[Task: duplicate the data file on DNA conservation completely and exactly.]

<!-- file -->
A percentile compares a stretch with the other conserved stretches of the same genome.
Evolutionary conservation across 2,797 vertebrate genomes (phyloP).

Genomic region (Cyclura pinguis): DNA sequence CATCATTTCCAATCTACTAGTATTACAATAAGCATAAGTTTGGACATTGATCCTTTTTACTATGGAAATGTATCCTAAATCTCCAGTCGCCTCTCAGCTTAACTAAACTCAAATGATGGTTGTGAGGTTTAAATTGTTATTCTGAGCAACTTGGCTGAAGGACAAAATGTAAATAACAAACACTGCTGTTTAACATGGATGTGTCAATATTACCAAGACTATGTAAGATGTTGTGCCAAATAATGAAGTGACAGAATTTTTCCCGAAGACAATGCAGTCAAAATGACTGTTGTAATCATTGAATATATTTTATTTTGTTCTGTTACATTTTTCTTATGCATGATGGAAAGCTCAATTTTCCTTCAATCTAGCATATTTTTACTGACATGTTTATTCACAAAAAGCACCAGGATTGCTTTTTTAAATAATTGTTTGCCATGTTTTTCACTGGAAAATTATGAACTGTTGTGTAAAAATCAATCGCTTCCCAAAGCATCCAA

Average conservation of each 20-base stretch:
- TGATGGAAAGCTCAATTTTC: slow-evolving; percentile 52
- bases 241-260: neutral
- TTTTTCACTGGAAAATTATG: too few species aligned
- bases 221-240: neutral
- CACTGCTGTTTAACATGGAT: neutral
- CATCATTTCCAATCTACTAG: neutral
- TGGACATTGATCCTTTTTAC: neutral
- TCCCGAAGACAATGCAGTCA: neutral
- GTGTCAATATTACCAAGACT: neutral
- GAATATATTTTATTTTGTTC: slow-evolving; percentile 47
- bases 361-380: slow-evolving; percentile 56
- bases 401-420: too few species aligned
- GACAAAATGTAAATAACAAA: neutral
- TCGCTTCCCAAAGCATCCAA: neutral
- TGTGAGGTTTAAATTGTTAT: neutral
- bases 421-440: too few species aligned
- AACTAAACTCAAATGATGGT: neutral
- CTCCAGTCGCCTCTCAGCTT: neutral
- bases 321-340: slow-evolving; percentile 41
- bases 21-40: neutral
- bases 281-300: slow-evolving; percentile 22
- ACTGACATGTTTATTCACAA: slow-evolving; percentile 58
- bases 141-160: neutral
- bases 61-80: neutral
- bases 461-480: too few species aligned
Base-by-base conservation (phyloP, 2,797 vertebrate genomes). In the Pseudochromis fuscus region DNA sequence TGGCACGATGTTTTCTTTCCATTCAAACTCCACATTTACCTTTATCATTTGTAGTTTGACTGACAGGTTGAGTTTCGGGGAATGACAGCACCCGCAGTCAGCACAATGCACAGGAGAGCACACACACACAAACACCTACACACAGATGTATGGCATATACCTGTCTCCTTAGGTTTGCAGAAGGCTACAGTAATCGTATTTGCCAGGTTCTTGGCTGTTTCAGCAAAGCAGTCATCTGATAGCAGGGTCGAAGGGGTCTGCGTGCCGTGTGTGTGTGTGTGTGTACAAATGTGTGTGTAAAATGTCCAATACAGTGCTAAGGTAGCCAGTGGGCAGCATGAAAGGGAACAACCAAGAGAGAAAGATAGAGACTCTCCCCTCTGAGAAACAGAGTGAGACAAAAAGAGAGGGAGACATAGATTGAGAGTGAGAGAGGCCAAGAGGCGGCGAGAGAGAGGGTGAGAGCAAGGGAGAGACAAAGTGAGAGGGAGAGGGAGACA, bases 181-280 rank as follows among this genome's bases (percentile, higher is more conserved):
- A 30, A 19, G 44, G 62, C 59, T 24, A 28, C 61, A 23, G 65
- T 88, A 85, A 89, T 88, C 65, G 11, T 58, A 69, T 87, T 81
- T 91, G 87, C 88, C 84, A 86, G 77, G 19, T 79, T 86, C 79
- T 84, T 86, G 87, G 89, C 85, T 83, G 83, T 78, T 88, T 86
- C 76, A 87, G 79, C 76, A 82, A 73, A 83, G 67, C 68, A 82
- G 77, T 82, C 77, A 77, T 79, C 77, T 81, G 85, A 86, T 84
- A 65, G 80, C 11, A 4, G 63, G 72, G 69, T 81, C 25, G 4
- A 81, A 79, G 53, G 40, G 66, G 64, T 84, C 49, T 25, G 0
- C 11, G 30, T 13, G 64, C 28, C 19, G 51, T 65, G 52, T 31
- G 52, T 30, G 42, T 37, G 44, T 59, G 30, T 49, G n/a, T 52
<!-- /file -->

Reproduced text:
A percentile compares a stretch with the other conserved stretches of the same genome.
Evolutionary conservation across 2,797 vertebrate genomes (phyloP).

Genomic region (Cyclura pinguis): DNA sequence CATCATTTCCAATCTACTAGTATTACAATAAGCATAAGTTTGGACATTGATCCTTTTTACTATGGAAATGTATCCTAAATCTCCAGTCGCCTCTCAGCTTAACTAAACTCAAATGATGGTTGTGAGGTTTAAATTGTTATTCTGAGCAACTTGGCTGAAGGACAAAATGTAAATAACAAACACTGCTGTTTAACATGGATGTGTCAATATTACCAAGACTATGTAAGATGTTGTGCCAAATAATGAAGTGACAGAATTTTTCCCGAAGACAATGCAGTCAAAATGACTGTTGTAATCATTGAATATATTTTATTTTGTTCTGTTACATTTTTCTTATGCATGATGGAAAGCTCAATTTTCCTTCAATCTAGCATATTTTTACTGACATGTTTATTCACAAAAAGCACCAGGATTGCTTTTTTAAATAATTGTTTGCCATGTTTTTCACTGGAAAATTATGAACTGTTGTGTAAAAATCAATCGCTTCCCAAAGCATCCAA

Average conservation of each 20-base stretch:
- TGATGGAAAGCTCAATTTTC: slow-evolving; percentile 52
- bases 241-260: neutral
- TTTTTCACTGGAAAATTATG: too few species aligned
- bases 221-240: neutral
- CACTGCTGTTTAACATGGAT: neutral
- CATCATTTCCAATCTACTAG: neutral
- TGGACATTGATCCTTTTTAC: neutral
- TCCCGAAGACAATGCAGTCA: neutral
- GTGTCAATATTACCAAGACT: neutral
- GAATATATTTTATTTTGTTC: slow-evolving; percentile 47
- bases 361-380: slow-evolving; percentile 56
- bases 401-420: too few species aligned
- GACAAAATGTAAATAACAAA: neutral
- TCGCTTCCCAAAGCATCCAA: neutral
- TGTGAGGTTTAAATTGTTAT: neutral
- bases 421-440: too few species aligned
- AACTAAACTCAAATGATGGT: neutral
- CTCCAGTCGCCTCTCAGCTT: neutral
- bases 321-340: slow-evolving; percentile 41
- bases 21-40: neutral
- bases 281-300: slow-evolving; percentile 22
- ACTGACATGTTTATTCACAA: slow-evolving; percentile 58
- bases 141-160: neutral
- bases 61-80: neutral
- bases 461-480: too few species aligned
Base-by-base conservation (phyloP, 2,797 vertebrate genomes). In the Pseudochromis fuscus region DNA sequence TGGCACGATGTTTTCTTTCCATTCAAACTCCACATTTACCTTTATCATTTGTAGTTTGACTGACAGGTTGAGTTTCGGGGAATGACAGCACCCGCAGTCAGCACAATGCACAGGAGAGCACACACACACAAACACCTACACACAGATGTATGGCATATACCTGTCTCCTTAGGTTTGCAGAAGGCTACAGTAATCGTATTTGCCAGGTTCTTGGCTGTTTCAGCAAAGCAGTCATCTGATAGCAGGGTCGAAGGGGTCTGCGTGCCGTGTGTGTGTGTGTGTGTACAAATGTGTGTGTAAAATGTCCAATACAGTGCTAAGGTAGCCAGTGGGCAGCATGAAAGGGAACAACCAAGAGAGAAAGATAGAGACTCTCCCCTCTGAGAAACAGAGTGAGACAAAAAGAGAGGGAGACATAGATTGAGAGTGAGAGAGGCCAAGAGGCGGCGAGAGAGAGGGTGAGAGCAAGGGAGAGACAAAGTGAGAGGGAGAGGGAGACA, bases 181-280 rank as follows among this genome's bases (percentile, higher is more conserved):
- A 30, A 19, G 44, G 62, C 59, T 24, A 28, C 61, A 23, G 65
- T 88, A 85, A 89, T 88, C 65, G 11, T 58, A 69, T 87, T 81
- T 91, G 87, C 88, C 84, A 86, G 77, G 19, T 79, T 86, C 79
- T 84, T 86, G 87, G 89, C 85, T 83, G 83, T 78, T 88, T 86
- C 76, A 87, G 79, C 76, A 82, A 73, A 83, G 67, C 68, A 82
- G 77, T 82, C 77, A 77, T 79, C 77, T 81, G 85, A 86, T 84
- A 65, G 80, C 11, A 4, G 63, G 72, G 69, T 81, C 25, G 4
- A 81, A 79, G 53, G 40, G 66, G 64, T 84, C 49, T 25, G 0
- C 11, G 30, T 13, G 64, C 28, C 19, G 51, T 65, G 52, T 31
- G 52, T 30, G 42, T 37, G 44, T 59, G 30, T 49, G n/a, T 52